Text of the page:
The Timeline of the Battle of Badr, provides an overview of the events in a chronological manner. The Battle of Badr was fought on March 13, 624 CE, between the forces of the Islamic prophet Muhammad and the Meccan army.
The Battle of Badr (also spelled as the Battle of Badar) was a turning point in the early history of Islam, as it demonstrated the strength and determination of the Muslim community and helped to establish the dominance of the Muslim forces in the Arabian Peninsula.
In the Quran, the battle is referred to as Yawm al-Furqan (Arabic: يَوْمُ الْفُرْقَانْ, lit. 'The Day of the Criterion.
The following is a timeline of the events of the battle:
March 624 CE
Prophet Muhammad receives intelligence that a Meccan caravan, led by Abu Sufyan, is on its way from Syria to Mecca and decides to send a raiding party to intercept it.
March 10 or 11
The Muslim forces, consisting of around 313 men (mostly ill-equipped for a battle), set out from Medina to intercept the caravan. The guardianship and administration of Medina was entrusted with Ibn Umm Maktum, but later with Abu Lubaba ibn 'Abd al-Mundhir. With prophet Muhammad in the lead, the army marched out along the main road to Mecca, from the north..
March 11 (Ramadan 15)
On the preceding night of 11 March (15 Ramadan), when both of the armies were about a day's march from the the battlefield, it rained over the battlefield and the surrounding region. Muslims believe this was a blessing from Allah for the believers and a curse for the disbelievers, who suffered hardship in trying to climb the muddy slope.
Later in the day, a scouting mission was sent to get information about the area and enemy's movements or position. Two Meccan water-bearers were captured at or near the wells of Badr, providing the information reqarding the Meccan strenght and position.
The Muslim forces reach the wells of Badr, which are located near the Meccan caravan route. They camp there for the night and prepare for the battle to come. The Meccan forces, consisting of around 1000 men, are caught off guard but heavily outnumbered the Muslim force.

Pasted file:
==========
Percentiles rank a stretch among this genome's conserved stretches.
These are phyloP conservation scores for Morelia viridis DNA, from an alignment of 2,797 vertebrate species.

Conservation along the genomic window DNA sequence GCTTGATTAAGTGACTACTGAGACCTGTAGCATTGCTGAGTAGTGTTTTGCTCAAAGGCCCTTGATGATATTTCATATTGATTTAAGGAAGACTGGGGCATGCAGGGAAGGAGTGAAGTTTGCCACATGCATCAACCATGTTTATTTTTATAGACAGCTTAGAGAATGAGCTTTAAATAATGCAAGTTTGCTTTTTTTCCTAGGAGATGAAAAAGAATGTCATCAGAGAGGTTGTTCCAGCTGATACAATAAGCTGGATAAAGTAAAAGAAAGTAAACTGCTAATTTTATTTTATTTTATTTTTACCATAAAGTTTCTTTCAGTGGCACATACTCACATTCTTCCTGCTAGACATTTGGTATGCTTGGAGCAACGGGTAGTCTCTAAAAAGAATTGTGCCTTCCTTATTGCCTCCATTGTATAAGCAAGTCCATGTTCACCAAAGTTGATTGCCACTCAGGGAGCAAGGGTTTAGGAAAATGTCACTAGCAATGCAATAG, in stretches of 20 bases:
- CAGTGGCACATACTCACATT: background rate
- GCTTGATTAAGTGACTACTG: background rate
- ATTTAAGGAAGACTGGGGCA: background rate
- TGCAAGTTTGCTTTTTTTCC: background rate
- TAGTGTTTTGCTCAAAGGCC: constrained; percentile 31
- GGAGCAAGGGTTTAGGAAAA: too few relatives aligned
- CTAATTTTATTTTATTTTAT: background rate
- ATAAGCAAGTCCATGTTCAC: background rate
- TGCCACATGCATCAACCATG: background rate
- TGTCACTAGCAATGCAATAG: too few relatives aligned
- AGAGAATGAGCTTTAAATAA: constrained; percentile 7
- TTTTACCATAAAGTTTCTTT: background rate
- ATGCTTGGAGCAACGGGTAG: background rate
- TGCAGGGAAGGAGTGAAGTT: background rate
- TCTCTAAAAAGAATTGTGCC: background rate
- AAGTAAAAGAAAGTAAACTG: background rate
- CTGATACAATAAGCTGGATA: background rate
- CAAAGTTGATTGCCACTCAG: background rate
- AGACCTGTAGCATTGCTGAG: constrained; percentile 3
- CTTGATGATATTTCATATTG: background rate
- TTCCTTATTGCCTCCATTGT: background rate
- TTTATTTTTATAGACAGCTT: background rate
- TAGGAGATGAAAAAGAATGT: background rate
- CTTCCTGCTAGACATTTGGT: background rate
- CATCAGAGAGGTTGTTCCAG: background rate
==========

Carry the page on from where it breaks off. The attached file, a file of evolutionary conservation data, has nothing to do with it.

March 13, Early-morning
At midnight on 13 March (17 Ramadan), the Quraish broke camp and marched into the valley of Badr. 'Umayr ibn Wahb al-Jumahi made a survey of the Muslim position and reported 300 men keen on fighting to the last man.
Before the main battle event, a number of notable men dueled. First duel was between al-Aswad bin 'Abdul-Asad al-Makhzumi, one of the men from Abu Jahl's clan, the Banu Makhzum, and Hamza ibn 'Abdul-Muttalib, one of prophet Muhammad's uncles. Hamza struck al-Aswad's leg before dealing him another blow that killed him.
After this, three men protected by armor and shields, Utbah ibn Rabi'ah, alongside his brother, Shaybah ibn Rabi'ah and son, al-Walid ibn 'Utbah, emerged from the Makkan ranks. From the Medinian ranks Hamza approached and called on Ubaydah ibn al-Harith and 'Ali ibn Abu Talib to join him. In this duel Hamzah and 'Ali killed their opponents quickly but Ubaydah was seriously wounded; when Shaybah was killed by 'Ali.
Following the duels the Meccans took the offensive and charged upon the Muslim lines; the two armies collide near the wells of Badr and the battle ensues.
March 13, Mid-morning
The battle begins with both sides exchanging arrows. The Meccan forces initially gain the upper hand, but the tide of the battle turns with the passage of time.
March 13, Late-morning
The Makkans, understrength and unenthusiastic about fighting, promptly broke and ran. As the Meccan forces begin to retreat the Muslim forces pursue them, killing many of the Meccans and capturing several prisoners.
March 13, Afternoon
The battle itself only lasted a few hours and was over by early afternoon. The battle ends with the Meccan forces in full retreat and the Muslims in control of the battlefield giving chase.
The Muslims stayed in the battlefield for another three days after the battle, on the 18th of March prophet Muhammad left Badr for Medina. The Muslim forces return to Medina with their captives and the spoils of war, having secured a decisive victory in one of the most significant battles in Islamic history.
Some 70 prisoners were taken captive and are noted to have been treated humanely, including a number of Quraysh leaders.
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